“It’s a compelling case that this is a bone that belongs to the genus Homo,” says Bill Jungers, a paleoanthropologist at Stony Brook University in New York who has studied Homo floresiensis. “Is it Homo sapiens? If I had to guess, probably yes,” he says. “I’d love to make the claim that this is an example of Homo floresiensis, but there just isn’t enough information.” Since the announcement of Homo floresiensis in 2004, anthropologists have debated whether it is a separate species or a malformed Homo sapiens. Finding a second population of Homo floresiensis would go a long way toward eliminating any lingering doubts that it is indeed a separate species, Jungers says.
Jeremy DeSilva, a functional morphologist at Boston University in Massachusetts, agrees that there is not enough information to make the claim that a second population of Homo floresiensis has been found. DeSilva is also hesitant to say whether this bone is even Homo. The bone’s unusual features are hard to explain away; thus, larger comparative analyses are still needed, he says.
This is what the team is working on now. Mijares’ co-author, Florent Détroit of the National Museum of Natural History in Paris, France, is conducting more analyses on the foot bone. Jungers has also offered the team access to his data on Homo floresiensis for further comparisons, Mijares says, something the team is now considering.
If the Callao Cave bone is indeed human, then “it’s exciting,” DeSilva says, and it adds to the scarce data regarding how humans colonized Southeast Asia. The earliest definitive evidence of modern humans in this region comes from 42,000-year-old bones found in Borneo and 47,000-year-old bones from Palawan, an island in the southwest Philippines. These islands would not have been difficult to get to during the glacial periods of the Late Pleistocene, when sea level was lower and land bridges connected many islands in Southeast Asia.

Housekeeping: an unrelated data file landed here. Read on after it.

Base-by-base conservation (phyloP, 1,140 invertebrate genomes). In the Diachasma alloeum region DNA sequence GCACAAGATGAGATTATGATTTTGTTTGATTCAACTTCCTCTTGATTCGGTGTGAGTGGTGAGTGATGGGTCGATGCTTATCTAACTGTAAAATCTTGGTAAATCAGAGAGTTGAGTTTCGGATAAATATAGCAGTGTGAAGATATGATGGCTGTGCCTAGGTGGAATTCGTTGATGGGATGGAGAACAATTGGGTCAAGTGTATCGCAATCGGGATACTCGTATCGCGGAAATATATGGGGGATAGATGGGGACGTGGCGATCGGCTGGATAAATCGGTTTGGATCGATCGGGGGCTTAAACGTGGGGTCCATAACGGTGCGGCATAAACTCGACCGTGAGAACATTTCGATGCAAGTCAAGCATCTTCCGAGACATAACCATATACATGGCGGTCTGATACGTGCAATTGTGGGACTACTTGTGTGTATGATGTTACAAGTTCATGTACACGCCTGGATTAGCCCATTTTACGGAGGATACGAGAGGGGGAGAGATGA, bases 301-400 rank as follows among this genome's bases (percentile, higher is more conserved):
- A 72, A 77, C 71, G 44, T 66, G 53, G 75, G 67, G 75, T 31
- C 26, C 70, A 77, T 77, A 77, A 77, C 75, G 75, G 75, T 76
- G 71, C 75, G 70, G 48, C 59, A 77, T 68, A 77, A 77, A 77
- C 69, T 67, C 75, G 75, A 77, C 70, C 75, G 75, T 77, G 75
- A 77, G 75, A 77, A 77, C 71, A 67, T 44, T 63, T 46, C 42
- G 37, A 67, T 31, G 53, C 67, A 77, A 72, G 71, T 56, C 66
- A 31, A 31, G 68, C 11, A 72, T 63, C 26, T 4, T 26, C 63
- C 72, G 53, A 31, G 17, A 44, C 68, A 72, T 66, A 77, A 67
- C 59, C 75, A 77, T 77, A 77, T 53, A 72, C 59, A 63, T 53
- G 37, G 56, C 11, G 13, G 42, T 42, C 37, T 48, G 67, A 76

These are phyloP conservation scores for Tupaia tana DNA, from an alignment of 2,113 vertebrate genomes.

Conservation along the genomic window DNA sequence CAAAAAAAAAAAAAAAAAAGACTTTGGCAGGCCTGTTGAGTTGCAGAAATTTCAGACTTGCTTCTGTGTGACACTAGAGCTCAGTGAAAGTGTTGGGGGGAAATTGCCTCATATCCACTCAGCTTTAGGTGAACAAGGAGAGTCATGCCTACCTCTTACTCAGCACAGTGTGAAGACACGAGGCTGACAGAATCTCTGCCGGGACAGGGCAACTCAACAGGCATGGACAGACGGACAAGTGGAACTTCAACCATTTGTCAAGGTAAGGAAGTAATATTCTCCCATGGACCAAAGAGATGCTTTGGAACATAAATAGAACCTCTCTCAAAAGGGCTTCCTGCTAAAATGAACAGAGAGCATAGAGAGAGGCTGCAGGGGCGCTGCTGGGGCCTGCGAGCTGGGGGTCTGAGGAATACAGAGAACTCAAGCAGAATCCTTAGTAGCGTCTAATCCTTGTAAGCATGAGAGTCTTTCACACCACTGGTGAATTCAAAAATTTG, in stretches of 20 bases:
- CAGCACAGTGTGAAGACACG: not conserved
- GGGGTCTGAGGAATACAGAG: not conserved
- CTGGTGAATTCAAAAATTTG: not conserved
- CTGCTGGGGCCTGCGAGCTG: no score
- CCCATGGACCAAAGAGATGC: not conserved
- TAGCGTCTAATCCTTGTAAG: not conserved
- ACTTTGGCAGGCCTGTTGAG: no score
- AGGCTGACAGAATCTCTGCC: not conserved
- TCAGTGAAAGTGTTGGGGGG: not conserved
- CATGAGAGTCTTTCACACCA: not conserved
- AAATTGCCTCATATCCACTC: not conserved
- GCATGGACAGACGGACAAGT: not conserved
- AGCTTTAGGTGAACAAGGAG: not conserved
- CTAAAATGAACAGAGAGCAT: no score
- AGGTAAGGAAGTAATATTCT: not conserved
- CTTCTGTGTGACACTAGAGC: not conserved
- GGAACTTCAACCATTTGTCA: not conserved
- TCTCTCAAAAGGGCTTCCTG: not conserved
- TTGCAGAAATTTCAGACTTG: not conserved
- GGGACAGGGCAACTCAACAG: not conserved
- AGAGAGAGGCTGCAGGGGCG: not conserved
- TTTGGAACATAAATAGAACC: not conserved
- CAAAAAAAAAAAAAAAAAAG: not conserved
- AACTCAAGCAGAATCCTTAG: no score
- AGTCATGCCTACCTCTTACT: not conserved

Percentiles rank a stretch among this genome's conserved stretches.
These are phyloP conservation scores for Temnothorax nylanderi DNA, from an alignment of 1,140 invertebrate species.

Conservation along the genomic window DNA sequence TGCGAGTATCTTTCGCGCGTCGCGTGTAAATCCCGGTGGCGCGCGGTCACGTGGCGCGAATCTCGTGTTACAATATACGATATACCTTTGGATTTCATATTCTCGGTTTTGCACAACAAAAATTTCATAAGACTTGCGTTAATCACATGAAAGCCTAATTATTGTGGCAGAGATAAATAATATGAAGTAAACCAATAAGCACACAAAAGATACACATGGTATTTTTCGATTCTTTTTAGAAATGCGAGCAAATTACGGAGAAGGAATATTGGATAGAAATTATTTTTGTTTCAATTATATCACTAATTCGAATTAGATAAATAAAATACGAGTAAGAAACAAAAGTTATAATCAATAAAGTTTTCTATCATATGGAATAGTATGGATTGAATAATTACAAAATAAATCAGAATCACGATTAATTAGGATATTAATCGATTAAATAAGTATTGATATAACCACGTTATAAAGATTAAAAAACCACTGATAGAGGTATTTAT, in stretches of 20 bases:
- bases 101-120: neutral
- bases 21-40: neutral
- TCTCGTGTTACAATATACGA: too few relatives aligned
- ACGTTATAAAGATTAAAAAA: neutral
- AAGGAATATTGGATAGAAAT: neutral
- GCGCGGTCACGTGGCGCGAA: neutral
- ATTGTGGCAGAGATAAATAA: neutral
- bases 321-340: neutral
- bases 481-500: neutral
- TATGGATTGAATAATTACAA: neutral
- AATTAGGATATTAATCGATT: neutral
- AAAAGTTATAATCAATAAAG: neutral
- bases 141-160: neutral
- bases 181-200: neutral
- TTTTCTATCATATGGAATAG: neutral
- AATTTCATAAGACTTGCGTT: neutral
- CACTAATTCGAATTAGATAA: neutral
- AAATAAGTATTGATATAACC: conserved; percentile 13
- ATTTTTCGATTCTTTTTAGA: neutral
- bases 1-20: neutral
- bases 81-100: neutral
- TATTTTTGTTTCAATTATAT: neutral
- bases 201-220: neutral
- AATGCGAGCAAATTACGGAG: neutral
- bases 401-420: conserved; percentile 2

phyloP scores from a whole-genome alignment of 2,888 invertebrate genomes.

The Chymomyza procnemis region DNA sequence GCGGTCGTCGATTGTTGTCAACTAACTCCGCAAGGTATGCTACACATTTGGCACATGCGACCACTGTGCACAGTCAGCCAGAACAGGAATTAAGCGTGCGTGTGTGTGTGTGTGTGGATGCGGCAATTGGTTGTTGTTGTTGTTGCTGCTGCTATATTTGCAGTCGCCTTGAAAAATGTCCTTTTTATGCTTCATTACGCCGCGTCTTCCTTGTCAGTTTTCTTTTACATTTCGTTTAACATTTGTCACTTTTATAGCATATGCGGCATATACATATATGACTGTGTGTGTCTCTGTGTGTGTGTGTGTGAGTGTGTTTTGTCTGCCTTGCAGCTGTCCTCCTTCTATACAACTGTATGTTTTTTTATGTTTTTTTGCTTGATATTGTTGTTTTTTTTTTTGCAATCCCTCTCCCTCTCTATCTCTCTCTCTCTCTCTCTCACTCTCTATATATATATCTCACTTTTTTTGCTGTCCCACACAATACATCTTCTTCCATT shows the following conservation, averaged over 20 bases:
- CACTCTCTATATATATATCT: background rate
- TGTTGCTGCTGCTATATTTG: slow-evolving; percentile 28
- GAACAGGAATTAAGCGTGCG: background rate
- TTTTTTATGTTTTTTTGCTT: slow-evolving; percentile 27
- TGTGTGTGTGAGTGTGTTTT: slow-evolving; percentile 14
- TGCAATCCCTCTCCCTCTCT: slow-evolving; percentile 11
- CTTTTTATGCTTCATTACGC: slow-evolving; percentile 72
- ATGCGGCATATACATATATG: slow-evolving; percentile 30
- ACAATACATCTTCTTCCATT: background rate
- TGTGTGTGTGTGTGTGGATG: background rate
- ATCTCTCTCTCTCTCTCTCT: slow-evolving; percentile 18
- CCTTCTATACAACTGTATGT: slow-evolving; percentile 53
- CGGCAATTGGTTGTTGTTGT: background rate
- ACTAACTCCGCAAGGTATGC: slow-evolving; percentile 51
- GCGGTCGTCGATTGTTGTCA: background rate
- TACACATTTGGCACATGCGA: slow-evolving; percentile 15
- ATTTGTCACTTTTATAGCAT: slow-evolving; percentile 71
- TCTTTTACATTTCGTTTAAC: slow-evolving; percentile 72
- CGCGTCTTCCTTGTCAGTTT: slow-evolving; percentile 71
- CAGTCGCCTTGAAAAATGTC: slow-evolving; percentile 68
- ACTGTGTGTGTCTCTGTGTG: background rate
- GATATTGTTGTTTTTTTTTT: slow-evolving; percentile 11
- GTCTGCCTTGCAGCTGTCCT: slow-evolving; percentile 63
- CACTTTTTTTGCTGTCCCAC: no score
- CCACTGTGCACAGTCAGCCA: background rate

The island of Luzon, home to Callao Cave, is a different story. The island has never been connected to other landmasses via land bridges, Mijares and colleagues say, so humans would have had to cross the sea to get there. Such early ocean crossings may have been unintentional, as there’s no evidence of “boats, rafts or arks” from this period, Jungers says. Instead, he says, storms or tsunamis may have ripped chunks of land from the mainland — and any humans and other animals stuck on the floating debris may have been transported to the Philippines, Flores and other remote islands of Southeast Asia. A similar hypothesis has been used to explain how monkeys came to South America from Africa approximately 35 million years ago.
Finding more fossils from Callao Cave would help answer many of the open questions about the new foot bone, Jungers says. So far, Mijares’ team has not found any more human fossils in the cave, and they won’t be finding any more in the future. As of June 2009, the National Museum of the Philippines has claimed “exclusive rights” over the area and denied Mijares further access to the site, Mijares says. It is now up to the museum to continue the search.